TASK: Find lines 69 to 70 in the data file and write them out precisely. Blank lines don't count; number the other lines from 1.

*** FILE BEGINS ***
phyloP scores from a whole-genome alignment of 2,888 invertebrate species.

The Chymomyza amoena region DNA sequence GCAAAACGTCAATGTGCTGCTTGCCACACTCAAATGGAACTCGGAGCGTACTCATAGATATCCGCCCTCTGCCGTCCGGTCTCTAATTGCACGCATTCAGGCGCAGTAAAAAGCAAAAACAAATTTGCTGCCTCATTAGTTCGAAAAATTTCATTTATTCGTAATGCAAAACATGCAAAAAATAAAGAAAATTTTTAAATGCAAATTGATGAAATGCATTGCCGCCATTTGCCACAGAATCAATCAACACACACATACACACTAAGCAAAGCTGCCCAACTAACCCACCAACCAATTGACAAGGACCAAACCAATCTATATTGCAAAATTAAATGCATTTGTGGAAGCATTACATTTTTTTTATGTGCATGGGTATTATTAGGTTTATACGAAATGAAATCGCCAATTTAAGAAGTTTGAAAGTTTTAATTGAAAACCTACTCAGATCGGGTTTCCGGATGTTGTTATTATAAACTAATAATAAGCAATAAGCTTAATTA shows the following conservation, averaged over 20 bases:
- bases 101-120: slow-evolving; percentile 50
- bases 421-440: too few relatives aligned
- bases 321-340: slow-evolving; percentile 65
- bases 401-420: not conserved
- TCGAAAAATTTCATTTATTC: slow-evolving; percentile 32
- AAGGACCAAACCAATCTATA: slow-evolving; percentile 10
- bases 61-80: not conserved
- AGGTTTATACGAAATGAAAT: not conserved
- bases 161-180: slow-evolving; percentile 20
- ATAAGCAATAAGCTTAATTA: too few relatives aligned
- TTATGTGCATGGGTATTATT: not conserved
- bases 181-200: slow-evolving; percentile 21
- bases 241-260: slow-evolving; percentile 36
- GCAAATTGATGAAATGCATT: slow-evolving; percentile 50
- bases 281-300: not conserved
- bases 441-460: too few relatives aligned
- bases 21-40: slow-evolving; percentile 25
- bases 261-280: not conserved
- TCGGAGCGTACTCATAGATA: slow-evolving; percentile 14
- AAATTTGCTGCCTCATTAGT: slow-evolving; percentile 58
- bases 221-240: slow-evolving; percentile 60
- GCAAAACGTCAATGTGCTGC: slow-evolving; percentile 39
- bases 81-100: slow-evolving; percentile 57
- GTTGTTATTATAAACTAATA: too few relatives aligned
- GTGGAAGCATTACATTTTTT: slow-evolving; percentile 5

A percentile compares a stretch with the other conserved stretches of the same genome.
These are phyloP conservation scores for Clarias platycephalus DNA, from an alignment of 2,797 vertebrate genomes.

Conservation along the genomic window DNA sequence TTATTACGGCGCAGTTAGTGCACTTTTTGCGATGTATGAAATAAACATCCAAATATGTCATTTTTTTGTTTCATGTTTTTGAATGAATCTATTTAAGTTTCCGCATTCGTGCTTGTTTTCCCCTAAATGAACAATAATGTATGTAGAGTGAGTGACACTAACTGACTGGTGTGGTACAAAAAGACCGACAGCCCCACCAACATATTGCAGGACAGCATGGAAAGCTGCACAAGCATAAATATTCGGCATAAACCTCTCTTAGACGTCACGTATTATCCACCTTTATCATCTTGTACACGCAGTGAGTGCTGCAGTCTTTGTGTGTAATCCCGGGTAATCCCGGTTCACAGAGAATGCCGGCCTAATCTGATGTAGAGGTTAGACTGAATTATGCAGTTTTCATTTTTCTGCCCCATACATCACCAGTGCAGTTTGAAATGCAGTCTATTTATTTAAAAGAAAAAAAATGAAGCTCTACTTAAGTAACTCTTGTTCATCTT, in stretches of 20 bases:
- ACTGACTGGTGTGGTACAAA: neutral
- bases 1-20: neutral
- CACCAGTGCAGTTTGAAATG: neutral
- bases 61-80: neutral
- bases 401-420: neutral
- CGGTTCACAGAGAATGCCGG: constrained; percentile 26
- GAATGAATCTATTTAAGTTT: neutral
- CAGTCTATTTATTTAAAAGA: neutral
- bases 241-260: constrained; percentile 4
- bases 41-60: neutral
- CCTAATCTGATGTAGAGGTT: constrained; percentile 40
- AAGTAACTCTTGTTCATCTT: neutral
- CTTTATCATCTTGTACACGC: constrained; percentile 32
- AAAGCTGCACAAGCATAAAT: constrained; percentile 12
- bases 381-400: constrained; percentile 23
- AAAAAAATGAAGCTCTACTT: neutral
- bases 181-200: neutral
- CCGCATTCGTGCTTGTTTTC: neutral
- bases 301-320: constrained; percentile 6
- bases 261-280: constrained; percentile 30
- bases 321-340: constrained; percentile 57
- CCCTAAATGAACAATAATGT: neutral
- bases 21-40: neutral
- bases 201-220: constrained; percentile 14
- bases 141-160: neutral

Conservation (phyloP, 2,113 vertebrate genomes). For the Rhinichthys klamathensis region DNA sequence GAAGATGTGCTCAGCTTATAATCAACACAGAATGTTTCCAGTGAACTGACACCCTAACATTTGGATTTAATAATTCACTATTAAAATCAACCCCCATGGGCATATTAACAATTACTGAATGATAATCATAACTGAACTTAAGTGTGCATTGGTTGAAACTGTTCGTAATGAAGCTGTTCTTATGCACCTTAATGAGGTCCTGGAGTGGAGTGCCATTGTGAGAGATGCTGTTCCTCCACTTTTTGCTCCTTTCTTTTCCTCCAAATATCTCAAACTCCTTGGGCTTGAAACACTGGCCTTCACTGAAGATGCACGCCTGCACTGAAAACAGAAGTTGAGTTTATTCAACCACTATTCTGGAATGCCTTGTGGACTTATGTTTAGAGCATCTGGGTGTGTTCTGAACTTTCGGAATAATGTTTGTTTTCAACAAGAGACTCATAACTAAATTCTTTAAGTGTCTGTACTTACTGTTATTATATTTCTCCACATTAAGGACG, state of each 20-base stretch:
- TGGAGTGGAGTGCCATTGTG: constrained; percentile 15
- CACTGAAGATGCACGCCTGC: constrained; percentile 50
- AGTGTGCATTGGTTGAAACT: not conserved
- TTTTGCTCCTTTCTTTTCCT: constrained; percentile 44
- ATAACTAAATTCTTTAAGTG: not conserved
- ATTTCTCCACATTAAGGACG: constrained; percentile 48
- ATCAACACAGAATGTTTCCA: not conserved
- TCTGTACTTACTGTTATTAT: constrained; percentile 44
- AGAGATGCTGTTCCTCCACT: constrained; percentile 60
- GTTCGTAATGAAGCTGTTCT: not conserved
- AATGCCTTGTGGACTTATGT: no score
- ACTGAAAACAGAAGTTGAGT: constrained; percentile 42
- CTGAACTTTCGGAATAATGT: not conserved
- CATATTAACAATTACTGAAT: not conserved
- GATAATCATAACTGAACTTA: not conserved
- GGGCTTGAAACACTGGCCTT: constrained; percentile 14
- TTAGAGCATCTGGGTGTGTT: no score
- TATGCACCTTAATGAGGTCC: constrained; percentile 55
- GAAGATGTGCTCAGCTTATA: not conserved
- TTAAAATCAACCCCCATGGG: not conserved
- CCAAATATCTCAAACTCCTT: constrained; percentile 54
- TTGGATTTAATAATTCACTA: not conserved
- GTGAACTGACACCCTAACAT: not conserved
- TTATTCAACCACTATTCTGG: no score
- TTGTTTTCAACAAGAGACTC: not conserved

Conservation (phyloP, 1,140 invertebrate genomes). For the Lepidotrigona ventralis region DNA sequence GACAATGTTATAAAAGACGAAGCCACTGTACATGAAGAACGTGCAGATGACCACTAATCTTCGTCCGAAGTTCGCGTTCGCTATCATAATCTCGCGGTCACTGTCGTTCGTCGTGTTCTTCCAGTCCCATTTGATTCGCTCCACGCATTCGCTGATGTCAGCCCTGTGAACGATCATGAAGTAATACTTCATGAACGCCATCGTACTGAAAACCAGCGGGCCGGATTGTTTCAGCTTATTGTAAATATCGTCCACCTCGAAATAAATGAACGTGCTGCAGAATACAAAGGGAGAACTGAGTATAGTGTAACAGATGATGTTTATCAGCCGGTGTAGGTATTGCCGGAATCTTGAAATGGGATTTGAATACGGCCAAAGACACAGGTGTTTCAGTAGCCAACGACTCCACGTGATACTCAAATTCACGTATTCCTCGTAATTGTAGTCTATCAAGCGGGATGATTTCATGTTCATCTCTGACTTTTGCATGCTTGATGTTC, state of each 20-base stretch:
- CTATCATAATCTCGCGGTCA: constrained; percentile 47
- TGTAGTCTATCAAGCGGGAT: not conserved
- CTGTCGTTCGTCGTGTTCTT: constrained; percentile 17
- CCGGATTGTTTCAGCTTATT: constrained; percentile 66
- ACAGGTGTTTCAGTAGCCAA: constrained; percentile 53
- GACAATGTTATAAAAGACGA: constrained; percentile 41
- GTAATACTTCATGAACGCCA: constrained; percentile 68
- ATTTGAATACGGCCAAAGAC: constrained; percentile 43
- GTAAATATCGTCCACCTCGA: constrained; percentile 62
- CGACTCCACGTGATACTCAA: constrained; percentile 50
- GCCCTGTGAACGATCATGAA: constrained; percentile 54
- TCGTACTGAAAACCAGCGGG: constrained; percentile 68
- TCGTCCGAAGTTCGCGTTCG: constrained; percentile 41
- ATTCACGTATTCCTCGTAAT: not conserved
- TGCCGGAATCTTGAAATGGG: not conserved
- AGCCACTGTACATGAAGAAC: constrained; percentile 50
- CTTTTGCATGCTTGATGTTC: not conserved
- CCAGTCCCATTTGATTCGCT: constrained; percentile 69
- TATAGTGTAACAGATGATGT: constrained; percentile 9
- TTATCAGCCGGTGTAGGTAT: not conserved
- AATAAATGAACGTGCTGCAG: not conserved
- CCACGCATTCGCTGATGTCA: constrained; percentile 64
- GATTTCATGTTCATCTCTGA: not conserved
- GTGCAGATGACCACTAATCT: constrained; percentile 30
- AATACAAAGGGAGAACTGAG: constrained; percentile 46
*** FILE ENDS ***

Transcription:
- CTGAACTTTCGGAATAATGT: not conserved
- CATATTAACAATTACTGAAT: not conserved